Japan and North Korea are making final arrangements to reaffirm a 2008 bilateral accord that includes a promise by Pyongyang to reinvestigate what happened to the Japanese it abducted in return for an easing of unilateral sanctions, sources familiar with the matter said Friday.
The Japanese government, seeing recent signs of flexibility in the North on promoting bilateral negotiations, hopes the revival of the 2008 deal, which Pyongyang unilaterally scrapped, could break the stalemate over the decades-old abduction issue, the sources said.
Japan wants to ensure that North Korea will make good on its promise on the abduction cases, which date back to the 1970s and 1980s.
The two sides are arranging to hold another round of informal talks soon, following talks earlier this month.
Tokyo is now looking into possibly easing sanctions that include a re-entry ban on key members of the pro-Pyongyang General Association of Korean Residents in Japan (Chongryon), the sources said.
Tokyo might also let North Koreans re-enter Japan and allow chartered flights, the sources said.
North Korea, which admitted in 2002 that it abducted 13 Japanese, has repeatedly declared all of the abduction cases settled after allowing five abductees to return to Japan that year.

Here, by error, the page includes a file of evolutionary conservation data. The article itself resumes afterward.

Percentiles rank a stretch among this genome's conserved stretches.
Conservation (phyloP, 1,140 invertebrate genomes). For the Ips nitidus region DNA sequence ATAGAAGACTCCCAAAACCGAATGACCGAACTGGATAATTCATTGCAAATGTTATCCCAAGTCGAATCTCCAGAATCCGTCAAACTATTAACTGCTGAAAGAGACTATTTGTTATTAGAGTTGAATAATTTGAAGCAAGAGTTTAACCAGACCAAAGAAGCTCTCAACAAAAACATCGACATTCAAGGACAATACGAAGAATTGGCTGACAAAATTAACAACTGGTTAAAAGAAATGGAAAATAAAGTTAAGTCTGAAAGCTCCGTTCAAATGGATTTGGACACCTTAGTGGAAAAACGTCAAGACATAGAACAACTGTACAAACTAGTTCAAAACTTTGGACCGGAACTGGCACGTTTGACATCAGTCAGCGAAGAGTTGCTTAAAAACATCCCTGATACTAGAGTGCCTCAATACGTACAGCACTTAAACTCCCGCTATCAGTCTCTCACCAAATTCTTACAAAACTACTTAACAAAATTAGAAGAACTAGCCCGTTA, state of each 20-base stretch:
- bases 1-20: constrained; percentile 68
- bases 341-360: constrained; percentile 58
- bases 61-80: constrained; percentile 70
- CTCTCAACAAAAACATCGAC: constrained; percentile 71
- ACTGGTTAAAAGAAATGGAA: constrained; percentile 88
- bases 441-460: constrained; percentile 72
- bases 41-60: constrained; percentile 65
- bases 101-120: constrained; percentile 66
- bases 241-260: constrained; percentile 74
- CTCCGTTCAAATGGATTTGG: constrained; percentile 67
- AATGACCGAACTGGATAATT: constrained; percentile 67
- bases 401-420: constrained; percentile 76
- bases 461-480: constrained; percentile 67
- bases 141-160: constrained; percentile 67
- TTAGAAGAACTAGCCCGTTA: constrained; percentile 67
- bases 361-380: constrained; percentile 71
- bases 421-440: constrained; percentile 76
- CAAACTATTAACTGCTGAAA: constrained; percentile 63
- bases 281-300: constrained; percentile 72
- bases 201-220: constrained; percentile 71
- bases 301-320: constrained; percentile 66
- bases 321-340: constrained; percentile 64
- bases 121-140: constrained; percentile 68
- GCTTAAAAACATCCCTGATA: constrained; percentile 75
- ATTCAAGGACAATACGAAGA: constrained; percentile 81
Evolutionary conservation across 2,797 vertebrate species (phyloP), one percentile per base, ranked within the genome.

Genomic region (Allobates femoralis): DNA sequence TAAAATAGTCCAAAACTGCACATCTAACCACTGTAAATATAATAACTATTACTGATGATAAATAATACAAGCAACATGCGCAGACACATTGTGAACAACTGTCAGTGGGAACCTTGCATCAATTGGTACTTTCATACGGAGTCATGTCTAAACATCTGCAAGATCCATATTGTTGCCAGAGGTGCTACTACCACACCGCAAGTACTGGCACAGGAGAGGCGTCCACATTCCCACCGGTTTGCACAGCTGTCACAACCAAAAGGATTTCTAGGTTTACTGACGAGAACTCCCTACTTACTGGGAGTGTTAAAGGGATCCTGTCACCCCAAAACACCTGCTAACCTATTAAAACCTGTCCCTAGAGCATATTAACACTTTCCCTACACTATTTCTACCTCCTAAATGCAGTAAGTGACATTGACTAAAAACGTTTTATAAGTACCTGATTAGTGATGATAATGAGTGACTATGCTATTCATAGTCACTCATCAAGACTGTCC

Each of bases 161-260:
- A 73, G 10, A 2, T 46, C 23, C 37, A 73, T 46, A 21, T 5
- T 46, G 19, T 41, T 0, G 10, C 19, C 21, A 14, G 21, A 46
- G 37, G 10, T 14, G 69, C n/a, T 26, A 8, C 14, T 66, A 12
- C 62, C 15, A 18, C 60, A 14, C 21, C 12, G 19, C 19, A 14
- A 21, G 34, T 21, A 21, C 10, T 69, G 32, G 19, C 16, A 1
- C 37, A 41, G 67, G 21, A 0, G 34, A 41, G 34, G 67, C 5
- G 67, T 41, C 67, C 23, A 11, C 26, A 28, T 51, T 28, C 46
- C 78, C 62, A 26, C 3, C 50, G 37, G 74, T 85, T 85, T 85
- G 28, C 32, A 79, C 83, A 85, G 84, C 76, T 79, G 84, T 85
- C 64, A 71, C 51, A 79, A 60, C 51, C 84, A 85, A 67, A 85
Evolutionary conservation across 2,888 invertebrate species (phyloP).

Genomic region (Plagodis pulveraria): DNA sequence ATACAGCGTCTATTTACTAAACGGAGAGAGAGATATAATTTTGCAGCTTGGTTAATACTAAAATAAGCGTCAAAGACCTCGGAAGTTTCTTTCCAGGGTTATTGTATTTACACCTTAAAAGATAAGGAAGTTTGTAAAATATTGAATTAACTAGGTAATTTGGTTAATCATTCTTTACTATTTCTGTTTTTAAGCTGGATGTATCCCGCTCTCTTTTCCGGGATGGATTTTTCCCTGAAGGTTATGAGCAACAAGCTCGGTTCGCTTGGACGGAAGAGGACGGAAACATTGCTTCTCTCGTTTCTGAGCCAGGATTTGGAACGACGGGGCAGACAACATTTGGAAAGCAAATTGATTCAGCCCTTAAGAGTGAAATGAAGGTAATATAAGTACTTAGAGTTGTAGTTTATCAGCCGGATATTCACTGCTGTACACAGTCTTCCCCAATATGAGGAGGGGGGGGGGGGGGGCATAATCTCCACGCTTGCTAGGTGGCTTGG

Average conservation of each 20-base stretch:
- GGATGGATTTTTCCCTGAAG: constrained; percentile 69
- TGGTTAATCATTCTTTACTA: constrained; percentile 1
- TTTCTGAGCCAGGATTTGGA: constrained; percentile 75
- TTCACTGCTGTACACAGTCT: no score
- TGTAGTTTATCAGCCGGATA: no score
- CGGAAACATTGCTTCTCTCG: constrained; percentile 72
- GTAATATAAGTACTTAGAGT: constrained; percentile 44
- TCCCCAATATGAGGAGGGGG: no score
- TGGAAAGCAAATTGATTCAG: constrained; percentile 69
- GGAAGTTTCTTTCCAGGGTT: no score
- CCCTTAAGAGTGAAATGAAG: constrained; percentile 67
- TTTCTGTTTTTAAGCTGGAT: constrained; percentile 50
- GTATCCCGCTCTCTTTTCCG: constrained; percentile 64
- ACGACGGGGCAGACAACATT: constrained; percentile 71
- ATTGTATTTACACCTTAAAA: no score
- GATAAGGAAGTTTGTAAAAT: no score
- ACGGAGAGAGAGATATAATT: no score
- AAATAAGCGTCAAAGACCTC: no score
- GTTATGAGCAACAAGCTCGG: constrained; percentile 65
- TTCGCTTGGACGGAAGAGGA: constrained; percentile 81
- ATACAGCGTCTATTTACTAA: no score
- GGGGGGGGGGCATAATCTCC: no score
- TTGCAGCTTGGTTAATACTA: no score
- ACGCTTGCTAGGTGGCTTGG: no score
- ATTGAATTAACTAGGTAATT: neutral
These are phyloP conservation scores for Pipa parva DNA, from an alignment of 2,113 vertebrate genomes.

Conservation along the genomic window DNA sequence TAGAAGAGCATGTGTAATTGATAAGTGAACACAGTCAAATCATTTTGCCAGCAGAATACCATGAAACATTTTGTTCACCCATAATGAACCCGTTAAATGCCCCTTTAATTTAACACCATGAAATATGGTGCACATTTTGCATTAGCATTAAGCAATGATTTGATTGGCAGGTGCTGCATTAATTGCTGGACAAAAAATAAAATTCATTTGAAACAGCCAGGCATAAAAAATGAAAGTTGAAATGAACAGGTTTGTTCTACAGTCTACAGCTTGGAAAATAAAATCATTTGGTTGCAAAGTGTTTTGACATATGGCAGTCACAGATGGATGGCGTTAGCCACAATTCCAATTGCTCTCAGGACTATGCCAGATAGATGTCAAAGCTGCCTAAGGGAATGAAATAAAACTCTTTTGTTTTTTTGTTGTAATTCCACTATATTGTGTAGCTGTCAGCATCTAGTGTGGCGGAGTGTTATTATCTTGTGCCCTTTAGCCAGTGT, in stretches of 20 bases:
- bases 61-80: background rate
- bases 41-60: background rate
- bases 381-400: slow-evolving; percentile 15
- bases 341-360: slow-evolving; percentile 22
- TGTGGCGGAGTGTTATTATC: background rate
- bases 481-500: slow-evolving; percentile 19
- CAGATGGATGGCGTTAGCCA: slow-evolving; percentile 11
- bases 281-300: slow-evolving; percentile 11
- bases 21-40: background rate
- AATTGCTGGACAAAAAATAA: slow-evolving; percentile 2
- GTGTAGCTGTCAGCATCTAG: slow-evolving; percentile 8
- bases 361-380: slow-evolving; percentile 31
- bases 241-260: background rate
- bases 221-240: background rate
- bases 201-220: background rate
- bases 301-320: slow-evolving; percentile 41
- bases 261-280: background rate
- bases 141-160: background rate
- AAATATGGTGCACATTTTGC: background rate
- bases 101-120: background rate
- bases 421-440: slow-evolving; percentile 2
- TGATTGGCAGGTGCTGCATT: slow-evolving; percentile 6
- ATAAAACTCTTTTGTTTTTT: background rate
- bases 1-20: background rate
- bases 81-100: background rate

In August 2008, Japan and North Korea agreed during talks in Shenyang, China, that Pyongyang will reinvestigate the abduction cases as soon as possible, but North Korea later unilaterally scrapped the deal.
North Korea also wants Japan to allow Chongryon to continue using its de facto embassy building in Tokyo, a request the Japanese government may find difficult to heed because it cannot interfere in judicial matters, the sources said.
A Japanese court decided last month to allow the property, which was put up for auction following financial problems, to be sold to a realtor.
How the Japanese government will address this point will be one of the key topics in future talks between Japan and the North, which have no diplomatic ties, the sources said.
Japan is also calling on North Korea to reinvestigate the cases of people who are not on its official list of 17 abductees, suspecting Pyongyang’s involvement in other disappearances, the sources said. Five of the 17 were repatriated in 2002.